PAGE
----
Copyright 2016 Licensing Economic Review. Reprinted In Full With Permission. Thanks to Dave Weiler and Kate Smith for making this opportunity possible.
This “View” is with Robert Weber, Managing Director of Patent Kinetics, LLC. Bob is an experienced intellectual-property professional, inventor, serial entrepreneur, management consultant, and senior executive. Patent Kinetics helps clients to create patent portfolios comprised of strong patents that can be monetized through sale, licensing, or enforcement. He can be reached at Weber@PatentKinetics.com.
[Note from Bob: He is not an attorney, does not give legal advice and does not practice law. However, Patent Kinetics does work closely with top tier intellectual property law firms and trial attorneys.]
LER: What is your background? How did you come to be in your present position?
RW: I am a Ph.D. Sociologist by training and spent 20 years working with computers and quantitative academic work. Eventually I joined NCRI, a 25-person business and information technology consulting boutique based in Boston. We mainly did work for Global 1000 companies. The founders of NCRI created an innovative form of scenario planning called Future Mapping.
At NCRI I focused mainly on the copyright industries who were trying to figure out in the early 1990s how the emerging commercial Internet would affect information creation, access, and distribution. I led public workshops on the future of publishing and information commerce while applying the Future Mapping process and lessons learned to client work.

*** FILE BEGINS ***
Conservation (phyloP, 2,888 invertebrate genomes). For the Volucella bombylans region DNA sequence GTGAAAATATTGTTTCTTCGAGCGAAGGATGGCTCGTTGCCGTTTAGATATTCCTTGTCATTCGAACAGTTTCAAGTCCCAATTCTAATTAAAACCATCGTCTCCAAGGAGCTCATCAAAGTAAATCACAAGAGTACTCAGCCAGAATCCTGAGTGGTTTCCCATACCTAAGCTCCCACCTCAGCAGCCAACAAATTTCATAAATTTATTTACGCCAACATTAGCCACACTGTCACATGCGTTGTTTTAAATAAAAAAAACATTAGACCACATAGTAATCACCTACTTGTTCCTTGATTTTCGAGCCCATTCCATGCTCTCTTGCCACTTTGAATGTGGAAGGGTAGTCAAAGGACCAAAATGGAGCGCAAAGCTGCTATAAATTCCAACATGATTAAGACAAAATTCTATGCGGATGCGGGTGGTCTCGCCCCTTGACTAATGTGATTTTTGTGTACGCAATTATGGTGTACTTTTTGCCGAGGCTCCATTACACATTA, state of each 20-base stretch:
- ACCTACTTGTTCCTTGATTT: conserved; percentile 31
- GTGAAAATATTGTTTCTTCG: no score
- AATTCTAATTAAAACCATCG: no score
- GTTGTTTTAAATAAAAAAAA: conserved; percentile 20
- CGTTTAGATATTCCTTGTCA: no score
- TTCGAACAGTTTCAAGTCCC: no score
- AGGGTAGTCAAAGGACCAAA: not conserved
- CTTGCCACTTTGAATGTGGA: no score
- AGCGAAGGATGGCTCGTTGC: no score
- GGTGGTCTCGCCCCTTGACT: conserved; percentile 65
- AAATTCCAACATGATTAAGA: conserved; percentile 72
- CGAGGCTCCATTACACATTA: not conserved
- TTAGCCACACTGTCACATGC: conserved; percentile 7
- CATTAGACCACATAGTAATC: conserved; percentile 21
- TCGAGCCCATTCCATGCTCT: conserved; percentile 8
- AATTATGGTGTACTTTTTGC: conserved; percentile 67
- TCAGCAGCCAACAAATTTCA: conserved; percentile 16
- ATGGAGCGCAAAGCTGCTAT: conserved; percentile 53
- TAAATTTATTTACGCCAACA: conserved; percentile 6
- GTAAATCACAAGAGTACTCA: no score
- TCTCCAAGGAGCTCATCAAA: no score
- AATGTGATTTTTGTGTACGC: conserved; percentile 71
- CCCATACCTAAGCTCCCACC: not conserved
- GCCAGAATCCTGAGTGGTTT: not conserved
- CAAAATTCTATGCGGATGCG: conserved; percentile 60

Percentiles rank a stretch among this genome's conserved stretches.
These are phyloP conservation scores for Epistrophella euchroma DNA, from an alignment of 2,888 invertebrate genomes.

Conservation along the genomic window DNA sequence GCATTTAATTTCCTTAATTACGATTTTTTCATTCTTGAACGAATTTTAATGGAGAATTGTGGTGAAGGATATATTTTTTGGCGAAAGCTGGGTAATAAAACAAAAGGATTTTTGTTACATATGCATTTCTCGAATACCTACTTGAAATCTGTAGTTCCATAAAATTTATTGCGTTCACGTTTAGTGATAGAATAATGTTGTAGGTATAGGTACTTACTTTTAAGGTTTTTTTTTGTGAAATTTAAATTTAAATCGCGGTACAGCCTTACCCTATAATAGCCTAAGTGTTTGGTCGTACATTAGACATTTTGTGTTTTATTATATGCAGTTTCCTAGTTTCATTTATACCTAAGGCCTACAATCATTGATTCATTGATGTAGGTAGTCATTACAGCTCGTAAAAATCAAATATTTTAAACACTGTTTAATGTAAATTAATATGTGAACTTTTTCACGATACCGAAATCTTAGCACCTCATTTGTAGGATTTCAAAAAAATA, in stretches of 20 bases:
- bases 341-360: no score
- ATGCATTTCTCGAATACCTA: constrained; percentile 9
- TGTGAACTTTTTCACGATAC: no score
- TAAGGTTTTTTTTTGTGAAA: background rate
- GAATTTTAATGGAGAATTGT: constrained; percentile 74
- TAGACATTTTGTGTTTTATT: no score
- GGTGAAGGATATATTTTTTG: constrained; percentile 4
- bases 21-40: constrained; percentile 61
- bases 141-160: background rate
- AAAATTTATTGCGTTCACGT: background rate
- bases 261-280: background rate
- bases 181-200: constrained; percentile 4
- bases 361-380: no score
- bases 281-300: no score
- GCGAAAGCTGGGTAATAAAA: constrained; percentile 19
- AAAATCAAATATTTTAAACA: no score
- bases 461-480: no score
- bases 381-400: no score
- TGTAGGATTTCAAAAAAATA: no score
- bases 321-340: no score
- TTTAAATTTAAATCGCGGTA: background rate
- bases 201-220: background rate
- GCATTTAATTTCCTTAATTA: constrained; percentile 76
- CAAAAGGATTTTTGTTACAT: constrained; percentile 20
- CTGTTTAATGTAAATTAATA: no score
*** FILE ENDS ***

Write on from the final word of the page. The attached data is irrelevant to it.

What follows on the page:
In 1996, I became Senior Vice President of Business and Technology Strategy at Intertrust Technologies. The company was just starting out in the field of trusted computing and digital rights management. We provided a platform that helped those in the media, information, and software industries to protect their music, video, and software against unauthorized use.
Intertrust was founded by Victor Shear, David Van Wie, and others who were focused on creating a business based, in large part, on a substantial investment in patents. They were applying what were considered “best practices” of the day. I ended up being a named inventor on 28 or so Intertrust patents and learned a great deal about best practices in value creation and patent monetization. After a 1999 IPO, Intertrust failed as a product company, was taken private by Sony and Philips, and has been more recently characterized in the Wall Street Journal as a "once in a generation" billion dollar patent licensing opportunity.
I left the company when it went public in 1999 and became involved in several start-ups, including one eventually acquired by a public company. Patent Kinetics was created in 2007 to leverage my Intertrust and subsequent experience to help build more valuable patent portfolios and to share knowledge and experience with patent owners, entrepreneurs, inventors, litigators, and patent attorneys.